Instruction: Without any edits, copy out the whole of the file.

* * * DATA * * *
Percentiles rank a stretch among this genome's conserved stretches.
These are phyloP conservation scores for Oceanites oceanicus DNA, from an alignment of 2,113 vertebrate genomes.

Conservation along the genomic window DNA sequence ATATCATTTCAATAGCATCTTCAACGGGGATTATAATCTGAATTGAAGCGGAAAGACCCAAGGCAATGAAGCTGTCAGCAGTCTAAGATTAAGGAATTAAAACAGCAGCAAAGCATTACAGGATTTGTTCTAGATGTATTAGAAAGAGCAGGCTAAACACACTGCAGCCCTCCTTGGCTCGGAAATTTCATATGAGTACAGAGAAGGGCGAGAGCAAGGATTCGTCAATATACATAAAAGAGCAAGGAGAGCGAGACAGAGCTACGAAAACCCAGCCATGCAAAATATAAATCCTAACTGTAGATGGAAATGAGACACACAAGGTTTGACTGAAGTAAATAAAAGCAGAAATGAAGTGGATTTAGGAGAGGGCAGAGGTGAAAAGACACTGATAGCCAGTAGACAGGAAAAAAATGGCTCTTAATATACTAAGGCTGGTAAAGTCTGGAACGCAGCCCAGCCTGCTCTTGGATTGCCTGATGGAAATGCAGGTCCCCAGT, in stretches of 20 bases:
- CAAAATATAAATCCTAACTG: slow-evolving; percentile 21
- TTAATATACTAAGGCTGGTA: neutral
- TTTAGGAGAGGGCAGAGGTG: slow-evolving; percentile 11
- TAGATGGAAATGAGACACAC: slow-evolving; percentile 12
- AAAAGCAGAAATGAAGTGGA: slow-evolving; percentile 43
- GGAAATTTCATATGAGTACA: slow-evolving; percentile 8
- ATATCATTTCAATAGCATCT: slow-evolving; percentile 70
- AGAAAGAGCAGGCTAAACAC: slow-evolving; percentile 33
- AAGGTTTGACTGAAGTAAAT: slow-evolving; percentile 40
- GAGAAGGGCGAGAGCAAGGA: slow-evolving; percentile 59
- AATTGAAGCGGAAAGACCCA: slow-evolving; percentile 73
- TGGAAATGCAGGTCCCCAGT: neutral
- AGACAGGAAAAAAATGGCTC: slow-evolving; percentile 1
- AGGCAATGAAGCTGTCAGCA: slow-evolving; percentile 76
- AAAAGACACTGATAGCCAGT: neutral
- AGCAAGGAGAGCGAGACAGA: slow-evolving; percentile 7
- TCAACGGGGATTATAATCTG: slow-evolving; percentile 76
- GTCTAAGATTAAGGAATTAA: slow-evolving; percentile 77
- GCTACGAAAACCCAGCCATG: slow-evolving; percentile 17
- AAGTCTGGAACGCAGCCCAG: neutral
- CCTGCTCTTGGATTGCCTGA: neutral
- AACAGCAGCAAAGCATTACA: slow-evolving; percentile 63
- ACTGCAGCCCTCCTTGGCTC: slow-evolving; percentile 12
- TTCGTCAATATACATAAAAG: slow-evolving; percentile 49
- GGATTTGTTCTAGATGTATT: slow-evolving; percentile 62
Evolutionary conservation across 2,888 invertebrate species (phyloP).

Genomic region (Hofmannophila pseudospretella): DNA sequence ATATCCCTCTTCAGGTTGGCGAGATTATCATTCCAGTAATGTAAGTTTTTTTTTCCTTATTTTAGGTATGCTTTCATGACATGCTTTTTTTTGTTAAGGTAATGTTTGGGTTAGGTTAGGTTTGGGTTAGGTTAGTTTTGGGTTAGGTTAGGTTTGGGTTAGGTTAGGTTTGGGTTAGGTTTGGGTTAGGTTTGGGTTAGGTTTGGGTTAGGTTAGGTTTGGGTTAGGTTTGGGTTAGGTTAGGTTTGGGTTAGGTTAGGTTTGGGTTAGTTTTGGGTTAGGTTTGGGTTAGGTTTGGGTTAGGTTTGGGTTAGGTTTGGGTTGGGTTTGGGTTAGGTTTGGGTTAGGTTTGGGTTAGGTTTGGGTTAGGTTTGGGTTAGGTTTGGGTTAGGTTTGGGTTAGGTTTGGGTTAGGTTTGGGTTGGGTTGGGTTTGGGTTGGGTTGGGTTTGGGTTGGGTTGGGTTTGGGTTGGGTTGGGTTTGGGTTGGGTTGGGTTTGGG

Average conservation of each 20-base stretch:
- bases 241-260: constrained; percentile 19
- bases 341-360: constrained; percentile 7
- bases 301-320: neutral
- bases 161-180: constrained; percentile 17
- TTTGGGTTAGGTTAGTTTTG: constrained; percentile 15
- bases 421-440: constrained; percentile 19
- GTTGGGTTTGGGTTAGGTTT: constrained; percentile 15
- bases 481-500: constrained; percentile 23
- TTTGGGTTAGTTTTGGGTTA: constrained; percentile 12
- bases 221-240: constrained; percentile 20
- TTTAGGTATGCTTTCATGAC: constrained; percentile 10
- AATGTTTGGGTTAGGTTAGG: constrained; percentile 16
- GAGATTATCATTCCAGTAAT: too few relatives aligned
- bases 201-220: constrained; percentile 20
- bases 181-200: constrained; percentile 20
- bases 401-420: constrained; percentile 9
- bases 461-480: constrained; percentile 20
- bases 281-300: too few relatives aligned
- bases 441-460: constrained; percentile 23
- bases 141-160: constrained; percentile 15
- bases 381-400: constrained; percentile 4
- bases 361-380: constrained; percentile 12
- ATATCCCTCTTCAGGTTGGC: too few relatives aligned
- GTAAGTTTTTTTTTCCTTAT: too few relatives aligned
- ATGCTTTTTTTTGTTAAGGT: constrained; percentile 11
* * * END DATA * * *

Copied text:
Percentiles rank a stretch among this genome's conserved stretches.
These are phyloP conservation scores for Oceanites oceanicus DNA, from an alignment of 2,113 vertebrate genomes.

Conservation along the genomic window DNA sequence ATATCATTTCAATAGCATCTTCAACGGGGATTATAATCTGAATTGAAGCGGAAAGACCCAAGGCAATGAAGCTGTCAGCAGTCTAAGATTAAGGAATTAAAACAGCAGCAAAGCATTACAGGATTTGTTCTAGATGTATTAGAAAGAGCAGGCTAAACACACTGCAGCCCTCCTTGGCTCGGAAATTTCATATGAGTACAGAGAAGGGCGAGAGCAAGGATTCGTCAATATACATAAAAGAGCAAGGAGAGCGAGACAGAGCTACGAAAACCCAGCCATGCAAAATATAAATCCTAACTGTAGATGGAAATGAGACACACAAGGTTTGACTGAAGTAAATAAAAGCAGAAATGAAGTGGATTTAGGAGAGGGCAGAGGTGAAAAGACACTGATAGCCAGTAGACAGGAAAAAAATGGCTCTTAATATACTAAGGCTGGTAAAGTCTGGAACGCAGCCCAGCCTGCTCTTGGATTGCCTGATGGAAATGCAGGTCCCCAGT, in stretches of 20 bases:
- CAAAATATAAATCCTAACTG: slow-evolving; percentile 21
- TTAATATACTAAGGCTGGTA: neutral
- TTTAGGAGAGGGCAGAGGTG: slow-evolving; percentile 11
- TAGATGGAAATGAGACACAC: slow-evolving; percentile 12
- AAAAGCAGAAATGAAGTGGA: slow-evolving; percentile 43
- GGAAATTTCATATGAGTACA: slow-evolving; percentile 8
- ATATCATTTCAATAGCATCT: slow-evolving; percentile 70
- AGAAAGAGCAGGCTAAACAC: slow-evolving; percentile 33
- AAGGTTTGACTGAAGTAAAT: slow-evolving; percentile 40
- GAGAAGGGCGAGAGCAAGGA: slow-evolving; percentile 59
- AATTGAAGCGGAAAGACCCA: slow-evolving; percentile 73
- TGGAAATGCAGGTCCCCAGT: neutral
- AGACAGGAAAAAAATGGCTC: slow-evolving; percentile 1
- AGGCAATGAAGCTGTCAGCA: slow-evolving; percentile 76
- AAAAGACACTGATAGCCAGT: neutral
- AGCAAGGAGAGCGAGACAGA: slow-evolving; percentile 7
- TCAACGGGGATTATAATCTG: slow-evolving; percentile 76
- GTCTAAGATTAAGGAATTAA: slow-evolving; percentile 77
- GCTACGAAAACCCAGCCATG: slow-evolving; percentile 17
- AAGTCTGGAACGCAGCCCAG: neutral
- CCTGCTCTTGGATTGCCTGA: neutral
- AACAGCAGCAAAGCATTACA: slow-evolving; percentile 63
- ACTGCAGCCCTCCTTGGCTC: slow-evolving; percentile 12
- TTCGTCAATATACATAAAAG: slow-evolving; percentile 49
- GGATTTGTTCTAGATGTATT: slow-evolving; percentile 62
Evolutionary conservation across 2,888 invertebrate species (phyloP).

Genomic region (Hofmannophila pseudospretella): DNA sequence ATATCCCTCTTCAGGTTGGCGAGATTATCATTCCAGTAATGTAAGTTTTTTTTTCCTTATTTTAGGTATGCTTTCATGACATGCTTTTTTTTGTTAAGGTAATGTTTGGGTTAGGTTAGGTTTGGGTTAGGTTAGTTTTGGGTTAGGTTAGGTTTGGGTTAGGTTAGGTTTGGGTTAGGTTTGGGTTAGGTTTGGGTTAGGTTTGGGTTAGGTTAGGTTTGGGTTAGGTTTGGGTTAGGTTAGGTTTGGGTTAGGTTAGGTTTGGGTTAGTTTTGGGTTAGGTTTGGGTTAGGTTTGGGTTAGGTTTGGGTTAGGTTTGGGTTGGGTTTGGGTTAGGTTTGGGTTAGGTTTGGGTTAGGTTTGGGTTAGGTTTGGGTTAGGTTTGGGTTAGGTTTGGGTTAGGTTTGGGTTAGGTTTGGGTTGGGTTGGGTTTGGGTTGGGTTGGGTTTGGGTTGGGTTGGGTTTGGGTTGGGTTGGGTTTGGGTTGGGTTGGGTTTGGG

Average conservation of each 20-base stretch:
- bases 241-260: constrained; percentile 19
- bases 341-360: constrained; percentile 7
- bases 301-320: neutral
- bases 161-180: constrained; percentile 17
- TTTGGGTTAGGTTAGTTTTG: constrained; percentile 15
- bases 421-440: constrained; percentile 19
- GTTGGGTTTGGGTTAGGTTT: constrained; percentile 15
- bases 481-500: constrained; percentile 23
- TTTGGGTTAGTTTTGGGTTA: constrained; percentile 12
- bases 221-240: constrained; percentile 20
- TTTAGGTATGCTTTCATGAC: constrained; percentile 10
- AATGTTTGGGTTAGGTTAGG: constrained; percentile 16
- GAGATTATCATTCCAGTAAT: too few relatives aligned
- bases 201-220: constrained; percentile 20
- bases 181-200: constrained; percentile 20
- bases 401-420: constrained; percentile 9
- bases 461-480: constrained; percentile 20
- bases 281-300: too few relatives aligned
- bases 441-460: constrained; percentile 23
- bases 141-160: constrained; percentile 15
- bases 381-400: constrained; percentile 4
- bases 361-380: constrained; percentile 12
- ATATCCCTCTTCAGGTTGGC: too few relatives aligned
- GTAAGTTTTTTTTTCCTTAT: too few relatives aligned
- ATGCTTTTTTTTGTTAAGGT: constrained; percentile 11